By Claire Trageser/Travel + Leisure
September 30, 2019

When Nicolette Kay and her family were dreaming of their next vacation, her husband made what he thought was a joke: why not spend two weeks in Hawaii?

Kay and her husband thought there was no way they could afford a Hawaiian vacation with their two daughters for anywhere near an affordable price.

“Since we’re not zillionaires, though, it seemed way out of reach,” she wrote on her blog semibudgettravel.com. “I mean, just one week in Hawaii costs plenty. So, two weeks in Hawaii on a semi-budget seemed even more distant.”

But they figured it out using smart budgeting tricks — the 14-night trip ended up costing less than $5,800, including food.

Here are some tips you can use to plan a cheap trip to Hawaii.

1. Do your hotel research.

Kay and her family were planning to travel to Oahu and wanted to stay in the Ko Olina area, which hosts Disney’s Aulani Resort. That resort can cost almost $500 a night, which was not an option for the family.

“So, I did some research and found lodging in Ko Olina, with more space, for $145 a night, before taxes and fees,” Kay said. “For Hawaii, $145 a night is pretty good. And I don’t know about you, but $145 a night is way more palatable to me than $714 a night or even $484 a night.”

2. Use airfare points.

Lauren Mochizuki, a nurse and personal finance lifestyle blogger at casamochi.com, said last year she and her husband intentionally saved Chase credit card points to put towards airfare to Kauai.

“For a family of four, we only had to pay $1,000 for our roundtrip airfare on Hawaii Airlines because we cashed out our Chase points,” she said.

3. Shop at Costco.

Mochizuki also had a trick for saving lots of money once her family landed on the island.

“After we landed at the airport, we stocked up at Costco, and purchased food to make easy meals for the entire time we stayed in Kauai,” she said. “We calculated that by grocery shopping at Costo, we saved ourselves over $1,000 for the 10 days we stayed in Kauai.

4. Hit the beach — and the national parks.

Mochizuki’s family also kept activities cheap by visiting beaches instead of paid attractions. All of the public beaches in Hawaii are free.

When Afzaal Arshad was visiting Hawaii, he skipped the big attractions and instead checked out sites like Haleakala National Park in Maui.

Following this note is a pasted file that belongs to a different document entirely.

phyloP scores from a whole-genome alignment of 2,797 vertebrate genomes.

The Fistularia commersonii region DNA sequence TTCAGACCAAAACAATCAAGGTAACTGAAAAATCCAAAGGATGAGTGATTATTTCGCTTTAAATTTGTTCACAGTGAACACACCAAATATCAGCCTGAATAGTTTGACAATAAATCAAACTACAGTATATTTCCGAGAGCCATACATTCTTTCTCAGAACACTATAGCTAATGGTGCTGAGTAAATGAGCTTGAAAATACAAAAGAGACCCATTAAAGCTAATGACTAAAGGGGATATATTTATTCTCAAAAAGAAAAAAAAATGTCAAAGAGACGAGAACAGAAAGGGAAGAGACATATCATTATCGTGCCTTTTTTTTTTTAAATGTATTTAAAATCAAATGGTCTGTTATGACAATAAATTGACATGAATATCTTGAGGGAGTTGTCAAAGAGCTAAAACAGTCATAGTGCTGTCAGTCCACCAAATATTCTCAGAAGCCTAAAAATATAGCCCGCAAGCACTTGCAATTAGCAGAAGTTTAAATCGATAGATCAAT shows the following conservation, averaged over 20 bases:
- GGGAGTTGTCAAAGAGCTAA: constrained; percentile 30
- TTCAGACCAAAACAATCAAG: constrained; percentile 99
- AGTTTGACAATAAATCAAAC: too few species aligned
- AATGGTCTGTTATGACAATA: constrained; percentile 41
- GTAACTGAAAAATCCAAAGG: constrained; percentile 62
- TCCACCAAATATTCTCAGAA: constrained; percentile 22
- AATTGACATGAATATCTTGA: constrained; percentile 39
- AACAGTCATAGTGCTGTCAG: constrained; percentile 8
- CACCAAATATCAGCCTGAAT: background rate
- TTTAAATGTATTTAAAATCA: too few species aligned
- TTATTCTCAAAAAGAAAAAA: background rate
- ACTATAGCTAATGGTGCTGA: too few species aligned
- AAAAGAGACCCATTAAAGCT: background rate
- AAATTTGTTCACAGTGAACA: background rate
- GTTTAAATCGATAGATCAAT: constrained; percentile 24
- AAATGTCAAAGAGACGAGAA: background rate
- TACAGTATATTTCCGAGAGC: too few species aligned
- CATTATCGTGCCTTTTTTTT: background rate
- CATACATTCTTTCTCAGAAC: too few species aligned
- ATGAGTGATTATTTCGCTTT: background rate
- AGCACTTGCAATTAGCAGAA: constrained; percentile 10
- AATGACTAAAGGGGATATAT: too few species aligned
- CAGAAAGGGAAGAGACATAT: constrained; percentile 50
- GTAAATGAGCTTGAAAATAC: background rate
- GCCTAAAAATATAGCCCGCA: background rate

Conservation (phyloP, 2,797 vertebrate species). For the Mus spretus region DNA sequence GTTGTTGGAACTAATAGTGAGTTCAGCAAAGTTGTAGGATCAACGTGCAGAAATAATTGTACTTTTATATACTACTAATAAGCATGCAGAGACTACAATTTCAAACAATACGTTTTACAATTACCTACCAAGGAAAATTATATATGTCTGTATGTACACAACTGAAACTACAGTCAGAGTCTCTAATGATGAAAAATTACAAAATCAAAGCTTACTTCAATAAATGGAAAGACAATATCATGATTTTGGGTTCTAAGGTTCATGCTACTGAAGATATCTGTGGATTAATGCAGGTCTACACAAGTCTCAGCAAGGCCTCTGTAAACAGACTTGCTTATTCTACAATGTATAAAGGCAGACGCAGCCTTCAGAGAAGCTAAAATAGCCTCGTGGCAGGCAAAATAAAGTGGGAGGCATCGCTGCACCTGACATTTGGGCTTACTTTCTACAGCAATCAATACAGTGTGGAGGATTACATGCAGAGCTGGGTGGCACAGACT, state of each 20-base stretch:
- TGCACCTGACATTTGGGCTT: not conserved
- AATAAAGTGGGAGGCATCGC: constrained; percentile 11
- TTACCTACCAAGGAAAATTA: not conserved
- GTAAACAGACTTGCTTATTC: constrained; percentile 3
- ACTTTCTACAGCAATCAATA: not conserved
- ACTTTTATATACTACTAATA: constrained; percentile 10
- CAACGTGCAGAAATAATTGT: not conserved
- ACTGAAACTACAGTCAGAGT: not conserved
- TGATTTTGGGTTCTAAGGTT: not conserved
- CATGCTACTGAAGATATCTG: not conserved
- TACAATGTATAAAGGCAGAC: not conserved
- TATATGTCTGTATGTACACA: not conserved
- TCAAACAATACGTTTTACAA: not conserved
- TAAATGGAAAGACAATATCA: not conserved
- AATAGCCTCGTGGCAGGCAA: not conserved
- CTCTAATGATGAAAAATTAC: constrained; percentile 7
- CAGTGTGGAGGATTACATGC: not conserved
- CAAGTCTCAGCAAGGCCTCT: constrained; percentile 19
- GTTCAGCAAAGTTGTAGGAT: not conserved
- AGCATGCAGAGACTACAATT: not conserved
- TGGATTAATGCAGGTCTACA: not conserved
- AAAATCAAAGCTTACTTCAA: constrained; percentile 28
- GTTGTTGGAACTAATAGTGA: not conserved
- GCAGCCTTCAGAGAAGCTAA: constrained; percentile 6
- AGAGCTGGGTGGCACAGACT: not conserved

“You have to start your trek early, about 3 a.m., but the dawning views from the summit make it oh-so worth it,” he said. “On the way you’ll experience unique wildlife, volcanic landscapes and seriously soulful terrain. A three-day entry pass is $10 per vehicle or $5 for individuals.”

Arshad also recommends Waimea Canyon in Kauai.

“Over 10 miles long and up to 3,500 feet deep, this craggy chasm of long-dried lava is the place for photo-opportunities,” he said. “Stay up top for extraordinary vistas or hike through the canyon floor alongside the Waimea River to witness natural history in action.”

Another Oahu place to check out: Pu’uhonua o Honaunau. “View ancient temples, wooden ki’I, tidepools, turtles and more,” Arshad said. Admission prices are $5 per vehicle, or $3 per person when entering on foot or bike, and free for kids 15 and younger.

Lastly, on the Big Island, he recommends Hawaii Volcanoes National Park.

“Kilauea is the world’s most active volcano, constantly sending streams of molten lava into the sea,” he said. Entrance fees are $10 per vehicle or $5 for individuals. Arshad recommends getting there before 9 a.m. to attend a ranger-led program.

5. Go glamping.

One way to avoid pricey hotels in Hawaii is to take advantage of glamping campgrounds, according to Jessica Armstrong of glampinghub.com.

She recommended the Indonesian Eco-Hut Rental along the Puna Coast in Pāhoa, Hawaii, or an Off-the-Grid Yurt Rental in the Ka’u District of the Big Island, Hawaii for under $65 a night.

There’s also a vacation rental near Volcanoes National Park for $88 a night and a Tiny House Rental on Hawaii’s Big Island for $72 a night.

For slightly more, she recommends Eco-Pods on a Sustainable Farm and Wellness Retreat in Pahoa, Hawaii, an Off-The-Grid and Eco-Friendly Tree House in the Rainforest in Volcano, Hawaii and a Tiny House outside Volcanoes National Park in Volcano, Hawaii.

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